Book Review of Gus’s Garage, by Leo Timmers and Q & A with James Brown

Hardback available this month from bookshops nationwide.

cv_guss_garageThe most magical picture books tell their story in images, as much as in words. Gus’s Garage, by Leo Timmers, is the best example of seamless storytelling I have seen recently, joining Timmers’ other wonderful books for early picture book readers.

Gus runs a garage, and sure he sells petrol, but what he really does is provide unique fixes for every possible situation he and his various animal drivers encounter. HHe reminded me a lot of my Uncle Jack, an engineer, who had a seemingly insurmountable ability to fix anything his friends brought him.

As Gus fixes problems, his pile of stuff gets smaller. My 5-year-old, Dan, caught on pretty quickly as to what was happening in the book, and was avid in trying to guess which unlikely object from Gus’s fix-it pile was going to be used to solve the drivers’ problems. He was particularly happy about predicting Miss P’s solution for her too-hot car: weld a fridge on top of her car, of course!

Timmers writes in Flemish, and to get the words just right for this book, not only did Gecko get Bill Nagelkerke to translate it; but they asked poet James Brown to adapt this translation to make it bounce along. The book is written in rhyming couplets in pairs, with the second pair as a refrain: ‘Let’s see, I have some bits and bobs. This goes with that. There. Just the job!’

I asked James a few questions about adapting this text, and his answers are below:

Picture books, poetry – same/same right? How closely *do* they relate?
Actually, there are connections. Being succinct, being able to work with rhyme and rhythm – both poetic skills that transfer well to children’s picture books.

In Leo’s pictures there are lots of small details that change gradually as the story develops.
Poets like particulars! I never tired of Leo’s pictures. In fact, I kept noticing more and more. They give you an overall picture of what’s going on very quickly, but then there are all those tiny details changing as the day passes. You really can look at them over and over.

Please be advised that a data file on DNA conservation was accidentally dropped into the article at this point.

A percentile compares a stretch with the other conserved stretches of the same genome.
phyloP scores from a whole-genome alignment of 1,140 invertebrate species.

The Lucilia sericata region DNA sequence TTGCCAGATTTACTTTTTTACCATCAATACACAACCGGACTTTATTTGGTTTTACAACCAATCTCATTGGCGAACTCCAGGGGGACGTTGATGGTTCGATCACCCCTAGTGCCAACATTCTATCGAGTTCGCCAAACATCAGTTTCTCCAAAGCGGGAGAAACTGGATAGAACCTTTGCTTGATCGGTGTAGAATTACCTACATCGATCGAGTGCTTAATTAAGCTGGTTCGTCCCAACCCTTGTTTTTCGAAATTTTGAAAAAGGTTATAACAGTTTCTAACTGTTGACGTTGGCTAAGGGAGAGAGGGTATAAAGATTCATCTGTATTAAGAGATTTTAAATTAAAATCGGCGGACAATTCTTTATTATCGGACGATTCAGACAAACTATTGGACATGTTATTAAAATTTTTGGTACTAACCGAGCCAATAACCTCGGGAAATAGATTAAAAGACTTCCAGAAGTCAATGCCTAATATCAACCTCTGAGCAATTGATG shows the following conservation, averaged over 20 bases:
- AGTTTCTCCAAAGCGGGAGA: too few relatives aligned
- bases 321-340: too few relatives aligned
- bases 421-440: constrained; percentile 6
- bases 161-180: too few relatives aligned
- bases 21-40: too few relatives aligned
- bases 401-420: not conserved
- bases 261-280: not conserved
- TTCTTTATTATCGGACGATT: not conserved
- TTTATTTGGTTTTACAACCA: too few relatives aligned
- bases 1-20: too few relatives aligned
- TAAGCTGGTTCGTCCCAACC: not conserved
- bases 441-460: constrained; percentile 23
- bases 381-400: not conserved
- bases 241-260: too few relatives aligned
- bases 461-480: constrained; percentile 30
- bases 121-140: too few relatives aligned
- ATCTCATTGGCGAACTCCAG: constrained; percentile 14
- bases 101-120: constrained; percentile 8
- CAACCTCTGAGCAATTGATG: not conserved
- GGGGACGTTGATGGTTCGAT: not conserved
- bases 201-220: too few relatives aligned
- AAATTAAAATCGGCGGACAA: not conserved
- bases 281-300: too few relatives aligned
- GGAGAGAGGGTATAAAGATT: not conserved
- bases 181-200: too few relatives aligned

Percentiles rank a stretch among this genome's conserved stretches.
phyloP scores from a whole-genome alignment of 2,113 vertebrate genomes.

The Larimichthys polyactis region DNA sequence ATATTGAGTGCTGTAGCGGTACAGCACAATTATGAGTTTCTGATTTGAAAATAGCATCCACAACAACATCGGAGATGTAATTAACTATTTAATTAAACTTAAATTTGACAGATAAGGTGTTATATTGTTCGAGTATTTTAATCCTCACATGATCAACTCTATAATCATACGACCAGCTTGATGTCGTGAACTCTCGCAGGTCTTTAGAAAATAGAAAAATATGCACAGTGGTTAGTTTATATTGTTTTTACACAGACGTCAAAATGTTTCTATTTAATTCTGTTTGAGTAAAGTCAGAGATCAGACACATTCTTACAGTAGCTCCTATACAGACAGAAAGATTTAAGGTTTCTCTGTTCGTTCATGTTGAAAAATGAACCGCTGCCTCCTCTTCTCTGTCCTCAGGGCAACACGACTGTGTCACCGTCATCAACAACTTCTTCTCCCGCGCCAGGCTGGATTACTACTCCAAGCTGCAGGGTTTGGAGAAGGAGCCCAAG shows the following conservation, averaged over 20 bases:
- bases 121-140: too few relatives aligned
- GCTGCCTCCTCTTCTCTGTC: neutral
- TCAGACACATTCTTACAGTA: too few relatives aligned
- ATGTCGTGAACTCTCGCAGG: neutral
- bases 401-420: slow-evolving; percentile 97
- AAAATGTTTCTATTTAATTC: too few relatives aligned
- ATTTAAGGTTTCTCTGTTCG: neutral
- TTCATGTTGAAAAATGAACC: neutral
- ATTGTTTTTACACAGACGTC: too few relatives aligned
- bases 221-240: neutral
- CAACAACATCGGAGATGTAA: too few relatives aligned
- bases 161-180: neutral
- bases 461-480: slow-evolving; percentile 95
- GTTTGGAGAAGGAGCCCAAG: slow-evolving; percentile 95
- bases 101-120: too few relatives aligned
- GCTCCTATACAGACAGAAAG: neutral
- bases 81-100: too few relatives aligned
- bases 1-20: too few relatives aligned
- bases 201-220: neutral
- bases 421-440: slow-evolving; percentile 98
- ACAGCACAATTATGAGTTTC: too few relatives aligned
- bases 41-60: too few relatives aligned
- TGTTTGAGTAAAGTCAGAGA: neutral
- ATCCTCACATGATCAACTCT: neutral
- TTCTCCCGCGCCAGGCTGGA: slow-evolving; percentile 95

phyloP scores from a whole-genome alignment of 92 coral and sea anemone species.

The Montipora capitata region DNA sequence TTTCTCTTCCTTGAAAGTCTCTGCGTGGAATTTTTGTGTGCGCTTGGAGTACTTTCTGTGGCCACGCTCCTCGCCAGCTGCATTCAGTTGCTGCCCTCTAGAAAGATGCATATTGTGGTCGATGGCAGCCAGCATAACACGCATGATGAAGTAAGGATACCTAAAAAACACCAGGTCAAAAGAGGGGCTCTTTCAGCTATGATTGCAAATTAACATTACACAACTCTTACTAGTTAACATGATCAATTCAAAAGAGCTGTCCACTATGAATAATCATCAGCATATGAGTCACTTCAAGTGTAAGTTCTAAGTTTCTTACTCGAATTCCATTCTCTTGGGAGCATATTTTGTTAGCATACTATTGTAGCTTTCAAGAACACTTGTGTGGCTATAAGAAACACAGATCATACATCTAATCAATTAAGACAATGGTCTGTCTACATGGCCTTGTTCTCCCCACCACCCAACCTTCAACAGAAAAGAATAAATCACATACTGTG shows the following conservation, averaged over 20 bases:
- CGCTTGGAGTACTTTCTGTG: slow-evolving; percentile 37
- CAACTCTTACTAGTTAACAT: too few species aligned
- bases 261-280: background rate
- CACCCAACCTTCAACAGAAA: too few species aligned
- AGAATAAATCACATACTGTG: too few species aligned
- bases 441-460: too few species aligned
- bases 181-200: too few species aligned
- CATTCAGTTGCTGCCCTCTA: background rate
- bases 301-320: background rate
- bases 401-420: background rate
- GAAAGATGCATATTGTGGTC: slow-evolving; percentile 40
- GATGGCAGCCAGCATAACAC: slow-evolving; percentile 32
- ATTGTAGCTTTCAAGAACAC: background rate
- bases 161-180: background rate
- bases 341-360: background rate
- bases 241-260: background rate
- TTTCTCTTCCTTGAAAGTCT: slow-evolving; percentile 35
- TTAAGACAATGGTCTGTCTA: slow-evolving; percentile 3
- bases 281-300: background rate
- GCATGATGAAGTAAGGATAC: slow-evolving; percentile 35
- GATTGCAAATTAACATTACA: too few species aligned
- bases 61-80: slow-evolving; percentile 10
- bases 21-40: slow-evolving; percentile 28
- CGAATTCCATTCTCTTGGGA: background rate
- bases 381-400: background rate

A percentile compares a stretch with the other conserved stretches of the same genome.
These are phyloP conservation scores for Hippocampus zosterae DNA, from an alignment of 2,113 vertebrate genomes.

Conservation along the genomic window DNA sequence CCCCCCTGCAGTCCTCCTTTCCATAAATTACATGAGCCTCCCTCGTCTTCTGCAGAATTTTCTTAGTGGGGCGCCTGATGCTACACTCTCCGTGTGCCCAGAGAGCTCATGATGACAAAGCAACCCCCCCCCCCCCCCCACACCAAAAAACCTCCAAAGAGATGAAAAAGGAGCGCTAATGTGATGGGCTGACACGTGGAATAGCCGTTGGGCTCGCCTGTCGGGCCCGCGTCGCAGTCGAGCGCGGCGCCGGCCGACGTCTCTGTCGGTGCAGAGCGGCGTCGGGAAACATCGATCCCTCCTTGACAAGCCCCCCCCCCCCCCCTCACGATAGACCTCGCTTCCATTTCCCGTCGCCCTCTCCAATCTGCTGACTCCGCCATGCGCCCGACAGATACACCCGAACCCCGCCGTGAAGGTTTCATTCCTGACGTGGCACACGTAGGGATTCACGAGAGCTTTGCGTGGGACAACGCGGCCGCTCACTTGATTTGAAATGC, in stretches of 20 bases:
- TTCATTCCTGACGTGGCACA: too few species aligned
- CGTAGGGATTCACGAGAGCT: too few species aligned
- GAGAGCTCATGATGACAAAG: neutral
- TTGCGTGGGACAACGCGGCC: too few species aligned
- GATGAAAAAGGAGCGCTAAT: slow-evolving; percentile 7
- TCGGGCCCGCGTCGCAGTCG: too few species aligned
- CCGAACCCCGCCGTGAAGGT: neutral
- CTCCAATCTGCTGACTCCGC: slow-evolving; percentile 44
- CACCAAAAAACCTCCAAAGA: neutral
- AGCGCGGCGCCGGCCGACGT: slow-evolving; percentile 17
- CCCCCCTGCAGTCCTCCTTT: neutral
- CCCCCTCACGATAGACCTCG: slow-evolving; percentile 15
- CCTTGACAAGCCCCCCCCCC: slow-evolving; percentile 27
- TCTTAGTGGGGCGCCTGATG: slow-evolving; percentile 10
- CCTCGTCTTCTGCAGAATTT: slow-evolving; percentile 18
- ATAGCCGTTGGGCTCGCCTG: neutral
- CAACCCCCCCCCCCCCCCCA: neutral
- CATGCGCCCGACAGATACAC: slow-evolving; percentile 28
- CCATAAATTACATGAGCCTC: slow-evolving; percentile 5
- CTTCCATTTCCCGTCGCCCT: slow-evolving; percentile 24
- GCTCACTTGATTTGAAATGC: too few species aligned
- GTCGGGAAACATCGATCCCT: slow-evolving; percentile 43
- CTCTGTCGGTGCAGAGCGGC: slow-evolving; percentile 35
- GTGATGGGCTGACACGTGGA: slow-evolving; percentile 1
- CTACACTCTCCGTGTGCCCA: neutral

I see Leo Timmers has admired your adaptation of Gus’s Garage – how did you find adapting a translation without understanding the original work? Do you think this gave you more or less freedom with language?
Well, I had a literal translation to steer by, and I looked closely at the language and could see that it rhymed and had a regular rhythm. Except with the refrain, I didn’t have too much freedom. The text had to agree with the images. The refrain was crucial. It had to be right because, well, it repeats, and it had to work for a US audience. Gecko Press gave me good advice – they said it’s got to rollick! So I kept that in my head. If the lines weren’t rollicking, they weren’t working.

Have you ever adapted a work – even in English – to a different form? Were there any similarities in this process?
I don’t think I have. I’ve done a few vague poetic adaptations – ‘Diary Extracts from Scott’s Voyage to Discover the West Pole’ parodies Scott’s diaries and Pooh Bear’s expedition to discover the North Pole. I’ve spent 10 years adapting some badly written museum labels into clear and occasionally engaging English.

What do you think that a well-adapted work, no matter the genre, can give us?
Well, it opens works up to new audiences. I love Yehuda Amichai’s poem ‘The Diameter of the Bomb’, but really I love Chana Bloch’s and Stephen Mitchell’s translation of it – I’d never have been able to read it in Hebrew. Wordsworth’s poem ‘I Wandered Lonely as a Cloud’ – the daffodil poem – is possibly an adaptation of his sister Dorothy’s diary entry recording the same event. It depends on if he wrote it independently or used her diary to jog his memory. Her diary entry is good, but his poem is dazzling. Half of Shakespeare’s plays were adaptations of other plays.

Adaptations can show different points of view. Some are better than the original. Francis Coppola’s Dracula movie is a pretty good adaptation. Not sure about all those TV adaptations of Sherlock Holmes, though.

I know you were involved in the fantastic board book series that Te Papa Press put out a couple of years ago – what else is in the pipeline, Children’s books-wise from you? (or poetry-wise!) 
The board books were fun to do. I’ve recently done a few poems for the School Journal and one for [Gecko Press’s upcoming] Annual. I’ve just made some space in my life to focus more on my own creative projects – like my overdue poetry manuscript. I love Edward Gorey – I’d love to do something like him. I’d love to write a children’s book. I need a publisher! I need an illustrator! I need to write something.

While you are all waiting for James’ next poetry collection, pick up Gus’s Garage and put it in your ‘most treasured’ collection of picture books. It’s there in ours, alongside The Magical Life of Mr Renny.

Review and interview by Sarah Forster

Gus’s Garage
by Leo Timmers, translation by James Brown
Published by Gecko Press
PB ISBN: 9781776570928 (avail November)
HB ISBN: 9781776570935

Giveaway: Go to our Facebook page for a chance to win a hardback copy of Gus’s Garage, thanks to Gecko Press.

Book Review: Franky, by Leo Timmers

Available in bookshops nationwide.